Pricing is a rough guideline ? I get my kit via aliexpress. Takes a while to arrive, but generally I find the quality to be good if you pick suppliers with solid feedback.

Gateway hardware - $10:

  • WeMos D1R2 - $6.50
  • NRF24L01+ Radio - $1 (generally bought in lots of 10 - range for these are good. If you find you have issues (I haven’t so far) you can get modules with better antennas)
  • Ribbon cable to join things - $1 (can use dupont cables to minimise soldering)
  • Micro USB cable & charger for power (free - most people have many of these unused at home)
  • Case $1.50

Sensor hardware - $5:

  • 3.3V Arduino pro mini - $2 (can also use an Arduino nano or a 5V pro mini, although they are less suitable for being powered by batteries). Cheaper when bought in bulk.
  • Radio - $1
  • Plastic project box - $1
  • Double AA battery case - $0.50 and two AA batteries, or a hacked usb cable and charger. Yes I know that two AA batteries does not provide 3.3V, but it’s near enough and has not caused any issues for me.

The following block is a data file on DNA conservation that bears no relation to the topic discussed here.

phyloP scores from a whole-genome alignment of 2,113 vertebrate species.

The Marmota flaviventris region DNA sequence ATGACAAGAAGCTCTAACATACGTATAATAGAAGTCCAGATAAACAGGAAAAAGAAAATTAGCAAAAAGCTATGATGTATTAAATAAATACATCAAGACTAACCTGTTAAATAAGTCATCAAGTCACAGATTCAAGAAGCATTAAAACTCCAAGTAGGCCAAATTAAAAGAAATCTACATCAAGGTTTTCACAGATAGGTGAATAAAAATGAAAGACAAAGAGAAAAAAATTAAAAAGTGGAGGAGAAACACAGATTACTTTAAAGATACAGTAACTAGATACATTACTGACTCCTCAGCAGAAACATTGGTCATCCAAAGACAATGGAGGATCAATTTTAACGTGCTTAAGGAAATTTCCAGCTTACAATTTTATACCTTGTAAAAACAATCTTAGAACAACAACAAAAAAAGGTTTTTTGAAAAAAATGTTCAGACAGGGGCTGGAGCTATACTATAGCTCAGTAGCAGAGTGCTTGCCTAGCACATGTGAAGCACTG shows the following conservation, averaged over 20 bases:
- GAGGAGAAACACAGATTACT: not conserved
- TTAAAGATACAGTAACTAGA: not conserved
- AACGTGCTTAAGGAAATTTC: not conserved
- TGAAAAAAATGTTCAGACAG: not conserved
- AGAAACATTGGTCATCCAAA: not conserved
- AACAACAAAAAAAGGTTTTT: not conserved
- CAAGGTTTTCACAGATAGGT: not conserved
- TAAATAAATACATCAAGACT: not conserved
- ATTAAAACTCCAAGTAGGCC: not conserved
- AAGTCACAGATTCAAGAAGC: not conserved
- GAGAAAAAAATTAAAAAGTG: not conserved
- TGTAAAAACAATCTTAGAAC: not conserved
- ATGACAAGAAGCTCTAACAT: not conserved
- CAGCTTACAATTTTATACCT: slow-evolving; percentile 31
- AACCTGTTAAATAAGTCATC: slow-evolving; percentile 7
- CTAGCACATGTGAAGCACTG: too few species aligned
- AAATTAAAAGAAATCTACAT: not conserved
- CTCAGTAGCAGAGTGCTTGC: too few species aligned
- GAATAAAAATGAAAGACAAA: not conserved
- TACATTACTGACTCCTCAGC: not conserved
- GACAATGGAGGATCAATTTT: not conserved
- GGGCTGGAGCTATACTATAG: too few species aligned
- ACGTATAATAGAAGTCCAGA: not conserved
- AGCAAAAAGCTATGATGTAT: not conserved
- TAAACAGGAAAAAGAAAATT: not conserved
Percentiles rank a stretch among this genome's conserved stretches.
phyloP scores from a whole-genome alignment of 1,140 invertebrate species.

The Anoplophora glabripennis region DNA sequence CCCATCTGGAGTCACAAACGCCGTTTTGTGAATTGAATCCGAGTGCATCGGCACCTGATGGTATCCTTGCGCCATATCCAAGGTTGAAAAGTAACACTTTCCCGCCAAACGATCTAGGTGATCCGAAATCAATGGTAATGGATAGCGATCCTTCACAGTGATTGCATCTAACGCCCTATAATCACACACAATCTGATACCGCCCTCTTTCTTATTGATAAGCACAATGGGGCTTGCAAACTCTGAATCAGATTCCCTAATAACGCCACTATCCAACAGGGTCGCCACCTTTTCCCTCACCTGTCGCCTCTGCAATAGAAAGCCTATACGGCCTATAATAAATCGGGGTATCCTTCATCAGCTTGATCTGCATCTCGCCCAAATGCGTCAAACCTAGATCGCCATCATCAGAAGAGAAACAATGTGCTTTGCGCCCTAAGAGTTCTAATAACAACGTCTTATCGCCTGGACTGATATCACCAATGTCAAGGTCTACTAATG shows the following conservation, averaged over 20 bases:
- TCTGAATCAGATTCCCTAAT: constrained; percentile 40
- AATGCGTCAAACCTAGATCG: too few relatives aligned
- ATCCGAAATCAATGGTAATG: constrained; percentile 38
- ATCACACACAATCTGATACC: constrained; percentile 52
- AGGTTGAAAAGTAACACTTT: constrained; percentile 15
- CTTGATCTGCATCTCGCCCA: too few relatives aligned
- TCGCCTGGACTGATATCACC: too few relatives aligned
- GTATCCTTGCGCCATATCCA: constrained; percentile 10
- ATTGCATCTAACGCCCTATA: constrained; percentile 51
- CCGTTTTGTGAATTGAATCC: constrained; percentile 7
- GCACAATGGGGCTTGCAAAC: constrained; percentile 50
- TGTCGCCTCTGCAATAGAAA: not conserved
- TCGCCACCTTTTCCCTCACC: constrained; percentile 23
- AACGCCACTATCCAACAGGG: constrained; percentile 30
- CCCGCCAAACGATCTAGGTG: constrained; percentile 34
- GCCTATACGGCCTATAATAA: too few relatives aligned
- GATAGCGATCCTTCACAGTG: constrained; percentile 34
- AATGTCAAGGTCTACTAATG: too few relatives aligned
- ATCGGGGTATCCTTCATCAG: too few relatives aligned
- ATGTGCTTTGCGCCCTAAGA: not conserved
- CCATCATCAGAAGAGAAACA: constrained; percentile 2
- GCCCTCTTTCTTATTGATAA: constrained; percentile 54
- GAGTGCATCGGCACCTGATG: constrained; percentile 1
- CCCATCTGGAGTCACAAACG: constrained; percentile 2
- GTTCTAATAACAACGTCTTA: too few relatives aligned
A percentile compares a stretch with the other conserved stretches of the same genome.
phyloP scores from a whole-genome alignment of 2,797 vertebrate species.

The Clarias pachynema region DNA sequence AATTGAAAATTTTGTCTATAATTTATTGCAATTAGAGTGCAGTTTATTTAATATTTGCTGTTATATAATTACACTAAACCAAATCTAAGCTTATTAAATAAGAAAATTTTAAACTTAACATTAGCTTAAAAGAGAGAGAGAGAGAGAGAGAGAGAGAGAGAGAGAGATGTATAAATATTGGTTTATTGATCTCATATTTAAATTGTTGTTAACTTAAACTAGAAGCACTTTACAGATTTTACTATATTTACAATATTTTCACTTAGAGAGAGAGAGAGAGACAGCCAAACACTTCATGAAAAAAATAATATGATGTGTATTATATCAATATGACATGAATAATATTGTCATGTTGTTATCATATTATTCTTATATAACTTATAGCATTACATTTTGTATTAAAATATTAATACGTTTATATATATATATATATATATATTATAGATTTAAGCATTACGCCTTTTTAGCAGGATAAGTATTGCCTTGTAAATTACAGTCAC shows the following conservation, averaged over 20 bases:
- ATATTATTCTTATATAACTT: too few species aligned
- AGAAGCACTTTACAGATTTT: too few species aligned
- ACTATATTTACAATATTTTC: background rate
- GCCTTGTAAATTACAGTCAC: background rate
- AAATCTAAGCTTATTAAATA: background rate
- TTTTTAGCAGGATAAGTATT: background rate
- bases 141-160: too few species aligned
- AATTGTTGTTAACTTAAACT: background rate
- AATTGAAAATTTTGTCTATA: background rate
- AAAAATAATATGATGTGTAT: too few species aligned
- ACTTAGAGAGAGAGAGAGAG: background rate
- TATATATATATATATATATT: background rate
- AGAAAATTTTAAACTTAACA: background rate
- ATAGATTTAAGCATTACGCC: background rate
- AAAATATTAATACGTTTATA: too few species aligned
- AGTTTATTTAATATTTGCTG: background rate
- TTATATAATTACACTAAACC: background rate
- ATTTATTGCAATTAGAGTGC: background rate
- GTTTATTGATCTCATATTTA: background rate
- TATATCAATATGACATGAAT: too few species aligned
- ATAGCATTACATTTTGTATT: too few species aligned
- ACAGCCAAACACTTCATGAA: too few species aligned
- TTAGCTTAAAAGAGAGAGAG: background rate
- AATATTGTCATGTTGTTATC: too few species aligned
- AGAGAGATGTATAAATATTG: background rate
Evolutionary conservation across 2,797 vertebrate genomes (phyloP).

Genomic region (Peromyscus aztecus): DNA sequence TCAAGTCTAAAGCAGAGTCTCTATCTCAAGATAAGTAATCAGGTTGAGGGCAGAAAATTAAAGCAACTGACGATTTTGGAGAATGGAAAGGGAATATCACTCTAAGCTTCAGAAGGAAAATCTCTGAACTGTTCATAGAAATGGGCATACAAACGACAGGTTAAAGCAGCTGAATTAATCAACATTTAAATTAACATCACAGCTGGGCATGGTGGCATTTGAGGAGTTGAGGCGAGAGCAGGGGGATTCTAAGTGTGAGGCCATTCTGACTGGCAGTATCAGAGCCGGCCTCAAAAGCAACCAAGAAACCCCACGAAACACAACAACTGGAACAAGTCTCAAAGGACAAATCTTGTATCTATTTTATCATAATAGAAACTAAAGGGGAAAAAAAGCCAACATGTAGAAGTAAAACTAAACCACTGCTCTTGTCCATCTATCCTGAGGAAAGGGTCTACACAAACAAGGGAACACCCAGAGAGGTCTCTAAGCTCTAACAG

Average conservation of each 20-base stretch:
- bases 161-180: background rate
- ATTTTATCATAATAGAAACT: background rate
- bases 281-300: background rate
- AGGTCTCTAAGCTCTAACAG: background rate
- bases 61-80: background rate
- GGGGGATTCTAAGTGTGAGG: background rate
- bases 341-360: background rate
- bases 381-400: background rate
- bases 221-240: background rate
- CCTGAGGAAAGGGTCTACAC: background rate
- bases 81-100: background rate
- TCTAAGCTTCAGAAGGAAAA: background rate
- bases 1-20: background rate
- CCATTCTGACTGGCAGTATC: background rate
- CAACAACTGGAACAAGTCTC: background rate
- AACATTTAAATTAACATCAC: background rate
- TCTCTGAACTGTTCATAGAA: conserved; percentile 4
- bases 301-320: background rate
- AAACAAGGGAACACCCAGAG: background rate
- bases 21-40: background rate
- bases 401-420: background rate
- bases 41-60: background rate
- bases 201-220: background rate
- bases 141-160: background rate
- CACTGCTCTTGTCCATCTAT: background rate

• Sensor (eg door magnetic reed, momentary button, temperature probe, etc - $1.00)

You will also need (if using arduino pro mini for sensors) one FT232RL FTDI USB 3.3V 5.5V to TTL Serial Adapter, plus a soldering iron and some solder (I use 0.7mm 60% tin/40% lead - don’t be scared of learning how to solder - just apply the tip of the soldering iron to the joint between the pin and the board, then apply the solder wire to the tip of the iron. With some practise, the solder will melt and properly form a little inverse cone ). The FT232RL is simply used to temporarily provide a usb port for the pro mini to allow you to program it. If powering via batteries, I recommend using needle nose pliers to crush the little led on the Arduino pro mini to reduce power usage (unfortunately there is no software way to disable the light). I find my fridge/freezer sensors easily last 6 months ? and they are set to send info every 45 seconds or so ? and other sensors (that only send info as required, eg door sensors) last much longer again.